Pitching Grips: The Complete Guide

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Understanding all pitching grips is the most essential element to becoming a successful pitcher. Your grip for each pitch can determine how fast you throw, and how much movement your ball is going to have. And as we all know, velocity along with movement on your pitches, is the ultimate formula to pitching success.

There are literally hundreds of different variations of baseball pitching grips, and hundreds of different ways to throw specific pitches. Some pitching grips are far superior over the others, and it's important to understand which grips will be the most beneficial for getting batters out, and which grips will promote arm health.Proper pitching starts with the right grip on the baseball.

Here are the 7 most common baseball pitches and pitching grips:

1. Four-seam fastball

grip-four-seam-fastball

Here's how to throw a four-seam fastball:

The four-seam fastball is the most commonly used pitching grip in baseball. This is because of its simplicity, accuracy, and velocity potential, which is far superior over other grips.

You will simply place your index and middle fingers across the horseshoe portion of the seams.

  • Hold this pitch very lightly, similar to an egg
  • Keep your wrist and arm motion very loose

The four-seam is the simplest pitch to throw, but is the most effective when thrown correctly. Your goal with this pitch should be to generate backspin on the ball, and obtain natural movement.

Both can be achieved by utilizing the steps above.

Put it all together and it looks like this:

Madison Bumgarner fastball

Love watching MLB pitcher Madison Bumgarner throw that four-seam fastball. He's got one of the best four-seam fastballs in the game.

2. Two-seam fastball

grip-two-seam-fastball

Here's how to throw a two-seam fastball:

The two-seam fastball is the second most popular pitching grip. While the two-seamer is typically 3-4 mph slower than the four-seam, it has much more movement potential.

When thrown correctly, the two-seam will tail into a right-handed batter, and away from a left-handed batter if you throw from the right side.

  • Gripped opposite of the four-seam
  • Place your index and middle fingers on top of the seams
  • Apply index finger pressure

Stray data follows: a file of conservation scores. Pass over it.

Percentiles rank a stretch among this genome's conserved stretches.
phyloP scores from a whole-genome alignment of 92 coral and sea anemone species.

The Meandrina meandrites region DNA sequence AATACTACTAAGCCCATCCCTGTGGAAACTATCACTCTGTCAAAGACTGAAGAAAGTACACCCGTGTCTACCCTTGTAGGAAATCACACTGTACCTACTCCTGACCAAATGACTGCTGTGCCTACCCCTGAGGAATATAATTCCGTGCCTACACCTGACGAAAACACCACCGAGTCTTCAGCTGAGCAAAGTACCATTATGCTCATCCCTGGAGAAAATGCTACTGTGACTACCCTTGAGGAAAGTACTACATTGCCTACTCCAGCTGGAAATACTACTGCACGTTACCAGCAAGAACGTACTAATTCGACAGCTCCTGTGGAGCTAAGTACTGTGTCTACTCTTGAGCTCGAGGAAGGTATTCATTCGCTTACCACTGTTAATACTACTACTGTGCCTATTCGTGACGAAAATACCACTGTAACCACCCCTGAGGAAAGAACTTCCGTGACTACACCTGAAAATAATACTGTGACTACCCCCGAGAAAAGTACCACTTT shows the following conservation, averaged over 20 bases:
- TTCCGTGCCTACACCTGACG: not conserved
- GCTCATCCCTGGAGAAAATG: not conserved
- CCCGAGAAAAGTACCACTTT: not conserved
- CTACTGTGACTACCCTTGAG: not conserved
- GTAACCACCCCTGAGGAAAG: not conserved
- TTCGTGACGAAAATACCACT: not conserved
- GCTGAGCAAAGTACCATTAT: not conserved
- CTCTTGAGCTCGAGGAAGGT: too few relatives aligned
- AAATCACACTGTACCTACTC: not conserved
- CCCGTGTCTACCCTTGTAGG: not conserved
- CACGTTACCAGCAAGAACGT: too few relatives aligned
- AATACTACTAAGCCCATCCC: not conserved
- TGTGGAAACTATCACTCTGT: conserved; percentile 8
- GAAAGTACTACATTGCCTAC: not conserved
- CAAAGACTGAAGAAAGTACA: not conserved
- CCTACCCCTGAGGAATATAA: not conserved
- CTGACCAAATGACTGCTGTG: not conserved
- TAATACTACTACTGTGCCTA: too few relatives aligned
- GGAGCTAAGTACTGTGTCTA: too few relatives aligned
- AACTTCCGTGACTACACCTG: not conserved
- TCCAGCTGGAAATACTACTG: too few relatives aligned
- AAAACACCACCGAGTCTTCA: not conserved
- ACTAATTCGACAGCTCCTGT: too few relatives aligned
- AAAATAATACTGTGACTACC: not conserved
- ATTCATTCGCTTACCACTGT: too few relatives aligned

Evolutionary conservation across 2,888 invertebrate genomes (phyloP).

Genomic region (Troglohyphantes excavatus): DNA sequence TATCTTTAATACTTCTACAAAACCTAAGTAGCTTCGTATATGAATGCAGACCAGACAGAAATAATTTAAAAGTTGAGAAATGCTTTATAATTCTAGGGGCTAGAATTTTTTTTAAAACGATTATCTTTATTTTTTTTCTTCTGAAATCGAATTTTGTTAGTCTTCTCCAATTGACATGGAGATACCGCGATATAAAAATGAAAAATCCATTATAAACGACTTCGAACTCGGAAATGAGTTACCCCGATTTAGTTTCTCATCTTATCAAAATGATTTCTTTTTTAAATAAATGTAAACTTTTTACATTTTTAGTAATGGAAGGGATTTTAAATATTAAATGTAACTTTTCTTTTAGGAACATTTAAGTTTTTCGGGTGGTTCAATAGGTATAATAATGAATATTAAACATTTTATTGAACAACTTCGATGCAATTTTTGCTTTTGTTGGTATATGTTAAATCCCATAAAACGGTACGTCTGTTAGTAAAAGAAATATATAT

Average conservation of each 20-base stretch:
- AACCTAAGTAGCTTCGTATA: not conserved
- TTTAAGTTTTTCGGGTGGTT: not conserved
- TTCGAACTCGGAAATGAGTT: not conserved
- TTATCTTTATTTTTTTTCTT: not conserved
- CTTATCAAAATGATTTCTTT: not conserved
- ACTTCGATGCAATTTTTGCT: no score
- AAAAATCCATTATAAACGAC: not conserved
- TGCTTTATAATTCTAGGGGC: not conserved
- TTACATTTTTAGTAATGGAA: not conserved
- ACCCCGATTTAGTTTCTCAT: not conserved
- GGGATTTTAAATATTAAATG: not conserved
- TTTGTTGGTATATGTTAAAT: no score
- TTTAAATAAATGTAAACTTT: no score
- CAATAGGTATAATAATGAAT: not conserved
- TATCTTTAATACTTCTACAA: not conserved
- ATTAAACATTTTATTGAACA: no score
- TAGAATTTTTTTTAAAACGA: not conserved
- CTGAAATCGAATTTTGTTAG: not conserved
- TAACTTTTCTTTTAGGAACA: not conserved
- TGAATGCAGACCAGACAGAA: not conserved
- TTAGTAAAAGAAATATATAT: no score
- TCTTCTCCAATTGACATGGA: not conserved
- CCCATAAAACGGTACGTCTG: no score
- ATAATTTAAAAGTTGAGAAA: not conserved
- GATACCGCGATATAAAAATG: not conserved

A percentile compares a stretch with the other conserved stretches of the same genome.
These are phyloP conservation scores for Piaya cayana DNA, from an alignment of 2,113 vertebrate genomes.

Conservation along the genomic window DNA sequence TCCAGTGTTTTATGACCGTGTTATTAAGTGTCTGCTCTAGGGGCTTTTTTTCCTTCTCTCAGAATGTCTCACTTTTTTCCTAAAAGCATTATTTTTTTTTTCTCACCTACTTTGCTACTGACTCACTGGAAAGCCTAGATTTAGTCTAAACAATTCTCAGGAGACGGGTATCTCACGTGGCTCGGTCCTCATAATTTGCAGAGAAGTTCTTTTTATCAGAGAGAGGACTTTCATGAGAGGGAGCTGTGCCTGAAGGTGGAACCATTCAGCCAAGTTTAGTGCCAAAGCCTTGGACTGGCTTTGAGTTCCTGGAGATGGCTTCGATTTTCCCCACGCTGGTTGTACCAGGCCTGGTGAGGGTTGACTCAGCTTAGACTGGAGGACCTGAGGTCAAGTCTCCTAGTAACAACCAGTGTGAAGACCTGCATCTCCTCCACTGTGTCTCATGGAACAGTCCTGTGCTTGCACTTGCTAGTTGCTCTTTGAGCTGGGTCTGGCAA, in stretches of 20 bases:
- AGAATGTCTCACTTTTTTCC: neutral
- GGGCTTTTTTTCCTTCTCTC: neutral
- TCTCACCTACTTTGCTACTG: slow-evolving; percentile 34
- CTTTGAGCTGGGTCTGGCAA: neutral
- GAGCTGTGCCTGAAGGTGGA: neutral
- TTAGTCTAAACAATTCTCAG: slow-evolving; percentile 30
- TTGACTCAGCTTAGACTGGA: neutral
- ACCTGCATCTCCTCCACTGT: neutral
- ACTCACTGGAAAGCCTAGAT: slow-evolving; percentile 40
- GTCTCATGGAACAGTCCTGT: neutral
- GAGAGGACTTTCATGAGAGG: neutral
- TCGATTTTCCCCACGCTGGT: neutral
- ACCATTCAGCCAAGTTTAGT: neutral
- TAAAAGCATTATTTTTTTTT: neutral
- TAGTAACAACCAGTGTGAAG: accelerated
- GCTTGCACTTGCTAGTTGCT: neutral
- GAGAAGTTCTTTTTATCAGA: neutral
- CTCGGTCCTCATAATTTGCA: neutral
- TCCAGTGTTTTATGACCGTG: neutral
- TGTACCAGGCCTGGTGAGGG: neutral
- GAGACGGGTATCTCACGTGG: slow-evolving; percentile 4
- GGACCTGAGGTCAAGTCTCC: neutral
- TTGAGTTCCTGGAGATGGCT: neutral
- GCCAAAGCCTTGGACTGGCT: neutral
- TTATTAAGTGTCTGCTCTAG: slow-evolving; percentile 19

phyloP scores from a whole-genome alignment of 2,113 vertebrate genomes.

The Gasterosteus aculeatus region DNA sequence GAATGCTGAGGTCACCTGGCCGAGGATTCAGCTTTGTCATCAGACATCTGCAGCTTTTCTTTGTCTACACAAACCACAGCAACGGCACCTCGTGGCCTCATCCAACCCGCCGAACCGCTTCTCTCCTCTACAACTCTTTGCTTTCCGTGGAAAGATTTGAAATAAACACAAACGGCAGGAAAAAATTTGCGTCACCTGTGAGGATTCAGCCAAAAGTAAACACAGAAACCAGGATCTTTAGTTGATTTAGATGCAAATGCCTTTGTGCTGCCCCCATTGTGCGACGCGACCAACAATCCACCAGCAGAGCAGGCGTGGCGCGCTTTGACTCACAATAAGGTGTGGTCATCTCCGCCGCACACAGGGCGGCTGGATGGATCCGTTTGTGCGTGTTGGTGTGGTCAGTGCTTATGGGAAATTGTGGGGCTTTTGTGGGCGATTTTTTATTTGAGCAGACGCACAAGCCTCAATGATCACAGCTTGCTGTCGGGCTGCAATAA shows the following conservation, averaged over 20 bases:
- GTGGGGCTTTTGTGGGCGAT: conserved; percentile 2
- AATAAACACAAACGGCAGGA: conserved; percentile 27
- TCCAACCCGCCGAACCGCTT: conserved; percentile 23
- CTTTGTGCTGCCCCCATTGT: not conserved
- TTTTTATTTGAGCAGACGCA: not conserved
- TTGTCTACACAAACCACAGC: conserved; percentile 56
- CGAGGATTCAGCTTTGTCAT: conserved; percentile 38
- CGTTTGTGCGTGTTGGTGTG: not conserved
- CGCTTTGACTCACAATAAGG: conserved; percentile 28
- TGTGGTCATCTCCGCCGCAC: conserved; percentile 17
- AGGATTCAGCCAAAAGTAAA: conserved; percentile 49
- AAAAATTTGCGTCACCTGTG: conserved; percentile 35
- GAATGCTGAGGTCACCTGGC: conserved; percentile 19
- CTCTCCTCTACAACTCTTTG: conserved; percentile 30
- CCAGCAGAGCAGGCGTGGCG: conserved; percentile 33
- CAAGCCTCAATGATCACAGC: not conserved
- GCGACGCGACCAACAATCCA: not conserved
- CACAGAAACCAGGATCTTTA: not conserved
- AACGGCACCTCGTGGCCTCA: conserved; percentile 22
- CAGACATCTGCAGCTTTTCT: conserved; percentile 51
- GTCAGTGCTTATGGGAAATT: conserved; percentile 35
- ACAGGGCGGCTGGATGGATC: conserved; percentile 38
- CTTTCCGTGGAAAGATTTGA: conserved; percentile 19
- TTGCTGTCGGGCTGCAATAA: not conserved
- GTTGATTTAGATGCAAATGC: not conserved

• Or put your fingers together in-between the seams

Both the pressure and closed finger techniques will allow you to see nasty two-seam movement.

Put it all together and it looks like this:

Zach Britton fastball

Love watching MLB pitcher Zach Britton throw that two-seam fastball. He's got one of the best two-seam fastballs in the game.

3. Cut fastball

grip-cut-fastball

Here's how to throw a cut fastball:

The cut fastball has become one of the most popular grips in baseball because of Mariano Rivera's incredible success.

Although many pitchers are interested in the cutter, it is the most difficult fastball grip to learn.

  • Index and middle fingers across the seams
  • But grip the outer half of the ball

In order to achieve, the cutting movement, you will apply middle finger pressure to the ball. There is no wrist pronation (turning of the wrist) with the cut fastball.

The movement from a cutter is the result of the grip alone.

Put it all together and it looks like this:

Adam Wainwright cutter

Love watching MLB pitcher Adam Wainwright throw that cutter. He's got one of the best cutter in the game.

4. Change up

grip-changeup

Here's how to throw a changeup:

Besides your fastball, the changeup is the second most important pitching grip you need to learn.

In order to be successful at the college or even pro level, you must be able to throw a changeup with consistency.

This pitch takes an incredible amount of practice, but once you master it, hitters will start to look foolish.